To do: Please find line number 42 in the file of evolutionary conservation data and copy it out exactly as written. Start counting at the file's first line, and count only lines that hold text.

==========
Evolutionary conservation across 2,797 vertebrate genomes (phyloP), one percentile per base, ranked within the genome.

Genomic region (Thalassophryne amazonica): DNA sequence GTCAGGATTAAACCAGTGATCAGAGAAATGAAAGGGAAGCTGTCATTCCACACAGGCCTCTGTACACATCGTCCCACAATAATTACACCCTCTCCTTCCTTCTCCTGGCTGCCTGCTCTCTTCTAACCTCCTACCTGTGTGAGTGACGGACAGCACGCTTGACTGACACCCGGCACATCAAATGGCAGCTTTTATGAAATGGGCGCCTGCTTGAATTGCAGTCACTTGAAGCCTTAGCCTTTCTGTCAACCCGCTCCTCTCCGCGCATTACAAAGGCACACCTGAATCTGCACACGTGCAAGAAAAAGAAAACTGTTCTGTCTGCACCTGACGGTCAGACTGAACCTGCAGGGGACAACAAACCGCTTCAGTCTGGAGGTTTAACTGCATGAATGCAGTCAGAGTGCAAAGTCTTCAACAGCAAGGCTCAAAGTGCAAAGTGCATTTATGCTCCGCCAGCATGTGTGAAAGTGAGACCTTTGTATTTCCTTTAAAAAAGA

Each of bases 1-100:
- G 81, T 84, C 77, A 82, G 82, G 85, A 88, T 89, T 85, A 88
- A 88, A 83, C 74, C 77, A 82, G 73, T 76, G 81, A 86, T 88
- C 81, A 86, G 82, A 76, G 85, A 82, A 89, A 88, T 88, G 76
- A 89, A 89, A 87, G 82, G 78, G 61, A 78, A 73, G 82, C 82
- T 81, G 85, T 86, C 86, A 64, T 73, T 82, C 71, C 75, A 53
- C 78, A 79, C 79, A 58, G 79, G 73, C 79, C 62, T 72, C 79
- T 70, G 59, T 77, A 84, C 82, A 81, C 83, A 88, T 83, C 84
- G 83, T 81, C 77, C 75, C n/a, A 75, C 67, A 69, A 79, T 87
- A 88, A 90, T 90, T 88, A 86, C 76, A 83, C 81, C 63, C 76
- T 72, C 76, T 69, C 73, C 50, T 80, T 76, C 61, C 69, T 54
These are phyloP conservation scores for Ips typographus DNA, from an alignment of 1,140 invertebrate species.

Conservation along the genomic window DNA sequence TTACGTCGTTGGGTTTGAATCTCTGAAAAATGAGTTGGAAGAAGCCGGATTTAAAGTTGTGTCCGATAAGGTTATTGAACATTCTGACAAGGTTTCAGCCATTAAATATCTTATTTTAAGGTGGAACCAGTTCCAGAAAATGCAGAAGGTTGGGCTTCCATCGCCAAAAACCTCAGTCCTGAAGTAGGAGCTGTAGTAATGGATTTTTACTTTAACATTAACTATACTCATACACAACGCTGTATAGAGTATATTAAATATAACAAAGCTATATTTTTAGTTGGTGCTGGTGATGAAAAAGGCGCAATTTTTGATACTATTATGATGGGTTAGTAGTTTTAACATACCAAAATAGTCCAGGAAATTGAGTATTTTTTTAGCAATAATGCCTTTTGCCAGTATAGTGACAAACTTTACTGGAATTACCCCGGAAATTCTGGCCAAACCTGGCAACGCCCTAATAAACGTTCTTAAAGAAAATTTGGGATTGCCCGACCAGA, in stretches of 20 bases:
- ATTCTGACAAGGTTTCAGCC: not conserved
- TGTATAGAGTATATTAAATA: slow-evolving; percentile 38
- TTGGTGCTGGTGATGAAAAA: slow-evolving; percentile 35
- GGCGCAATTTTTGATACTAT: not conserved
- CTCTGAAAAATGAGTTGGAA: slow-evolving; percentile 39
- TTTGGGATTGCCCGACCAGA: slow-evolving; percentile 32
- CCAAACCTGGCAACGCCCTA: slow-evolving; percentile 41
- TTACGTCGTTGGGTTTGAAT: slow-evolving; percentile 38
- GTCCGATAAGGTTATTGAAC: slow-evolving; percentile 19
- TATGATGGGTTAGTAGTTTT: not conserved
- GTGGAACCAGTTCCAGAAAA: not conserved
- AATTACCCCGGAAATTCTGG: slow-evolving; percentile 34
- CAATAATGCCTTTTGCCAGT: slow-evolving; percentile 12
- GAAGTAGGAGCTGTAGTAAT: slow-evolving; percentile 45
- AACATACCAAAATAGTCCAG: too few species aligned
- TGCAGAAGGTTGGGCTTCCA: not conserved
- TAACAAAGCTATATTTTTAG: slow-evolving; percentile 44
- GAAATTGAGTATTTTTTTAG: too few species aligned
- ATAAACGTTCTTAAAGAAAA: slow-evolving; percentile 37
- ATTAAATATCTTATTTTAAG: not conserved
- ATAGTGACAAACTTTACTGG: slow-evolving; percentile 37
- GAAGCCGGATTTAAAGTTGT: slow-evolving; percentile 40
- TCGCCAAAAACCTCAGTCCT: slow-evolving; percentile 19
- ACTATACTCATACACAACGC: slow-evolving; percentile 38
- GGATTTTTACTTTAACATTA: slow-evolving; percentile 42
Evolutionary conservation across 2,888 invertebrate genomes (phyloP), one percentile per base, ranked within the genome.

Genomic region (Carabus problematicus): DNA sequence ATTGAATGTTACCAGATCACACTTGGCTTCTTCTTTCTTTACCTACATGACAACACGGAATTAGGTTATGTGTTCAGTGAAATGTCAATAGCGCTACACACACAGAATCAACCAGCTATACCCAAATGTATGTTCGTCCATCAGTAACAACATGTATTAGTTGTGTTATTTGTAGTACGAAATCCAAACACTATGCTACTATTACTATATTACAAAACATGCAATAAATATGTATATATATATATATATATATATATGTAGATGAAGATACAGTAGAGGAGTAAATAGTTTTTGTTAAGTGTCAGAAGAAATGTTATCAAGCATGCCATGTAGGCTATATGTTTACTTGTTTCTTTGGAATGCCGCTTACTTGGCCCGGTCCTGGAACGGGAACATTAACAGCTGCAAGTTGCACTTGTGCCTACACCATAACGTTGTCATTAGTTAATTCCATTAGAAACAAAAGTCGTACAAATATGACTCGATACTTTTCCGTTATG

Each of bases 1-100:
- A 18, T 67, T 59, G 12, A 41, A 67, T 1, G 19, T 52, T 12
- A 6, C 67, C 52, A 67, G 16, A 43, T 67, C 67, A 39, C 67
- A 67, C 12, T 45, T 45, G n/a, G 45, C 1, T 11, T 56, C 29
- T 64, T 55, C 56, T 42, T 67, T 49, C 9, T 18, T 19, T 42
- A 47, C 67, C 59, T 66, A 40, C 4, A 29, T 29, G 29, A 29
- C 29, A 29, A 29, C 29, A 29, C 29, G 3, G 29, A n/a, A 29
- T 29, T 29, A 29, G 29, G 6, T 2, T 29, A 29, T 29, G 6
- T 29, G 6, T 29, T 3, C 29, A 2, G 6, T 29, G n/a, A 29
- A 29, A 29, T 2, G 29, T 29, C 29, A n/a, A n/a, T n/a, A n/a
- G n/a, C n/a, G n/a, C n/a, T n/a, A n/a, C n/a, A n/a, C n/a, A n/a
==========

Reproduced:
Genomic region (Carabus problematicus): DNA sequence ATTGAATGTTACCAGATCACACTTGGCTTCTTCTTTCTTTACCTACATGACAACACGGAATTAGGTTATGTGTTCAGTGAAATGTCAATAGCGCTACACACACAGAATCAACCAGCTATACCCAAATGTATGTTCGTCCATCAGTAACAACATGTATTAGTTGTGTTATTTGTAGTACGAAATCCAAACACTATGCTACTATTACTATATTACAAAACATGCAATAAATATGTATATATATATATATATATATATATGTAGATGAAGATACAGTAGAGGAGTAAATAGTTTTTGTTAAGTGTCAGAAGAAATGTTATCAAGCATGCCATGTAGGCTATATGTTTACTTGTTTCTTTGGAATGCCGCTTACTTGGCCCGGTCCTGGAACGGGAACATTAACAGCTGCAAGTTGCACTTGTGCCTACACCATAACGTTGTCATTAGTTAATTCCATTAGAAACAAAAGTCGTACAAATATGACTCGATACTTTTCCGTTATG